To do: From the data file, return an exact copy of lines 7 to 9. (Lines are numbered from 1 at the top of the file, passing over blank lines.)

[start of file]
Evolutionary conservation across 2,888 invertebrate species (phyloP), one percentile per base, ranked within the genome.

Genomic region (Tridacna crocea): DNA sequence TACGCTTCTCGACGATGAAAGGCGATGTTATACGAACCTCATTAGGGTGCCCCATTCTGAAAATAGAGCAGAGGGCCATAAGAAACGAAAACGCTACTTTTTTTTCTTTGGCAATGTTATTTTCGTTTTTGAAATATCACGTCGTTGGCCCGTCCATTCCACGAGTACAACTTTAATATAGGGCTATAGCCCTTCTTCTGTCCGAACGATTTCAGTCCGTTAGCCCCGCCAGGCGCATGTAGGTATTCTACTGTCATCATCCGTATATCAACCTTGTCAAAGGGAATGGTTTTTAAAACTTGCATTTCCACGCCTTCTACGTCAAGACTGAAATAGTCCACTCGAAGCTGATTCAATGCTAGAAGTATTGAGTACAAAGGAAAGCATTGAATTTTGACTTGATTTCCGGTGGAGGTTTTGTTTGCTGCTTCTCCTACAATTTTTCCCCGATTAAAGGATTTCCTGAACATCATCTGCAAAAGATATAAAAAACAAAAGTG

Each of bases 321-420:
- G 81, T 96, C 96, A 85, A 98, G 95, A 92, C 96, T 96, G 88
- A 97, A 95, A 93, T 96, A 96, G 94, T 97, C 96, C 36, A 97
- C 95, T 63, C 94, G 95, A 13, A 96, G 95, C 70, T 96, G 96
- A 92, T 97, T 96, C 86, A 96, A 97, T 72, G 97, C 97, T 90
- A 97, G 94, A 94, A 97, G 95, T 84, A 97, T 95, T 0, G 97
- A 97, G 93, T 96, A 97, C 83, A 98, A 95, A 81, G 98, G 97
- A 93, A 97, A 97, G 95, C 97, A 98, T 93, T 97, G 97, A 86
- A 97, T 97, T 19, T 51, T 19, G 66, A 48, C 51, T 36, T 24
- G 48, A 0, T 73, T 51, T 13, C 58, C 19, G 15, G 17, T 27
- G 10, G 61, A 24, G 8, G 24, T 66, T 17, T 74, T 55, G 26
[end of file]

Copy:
- A 92, T 97, T 96, C 86, A 96, A 97, T 72, G 97, C 97, T 90
- A 97, G 94, A 94, A 97, G 95, T 84, A 97, T 95, T 0, G 97
- A 97, G 93, T 96, A 97, C 83, A 98, A 95, A 81, G 98, G 97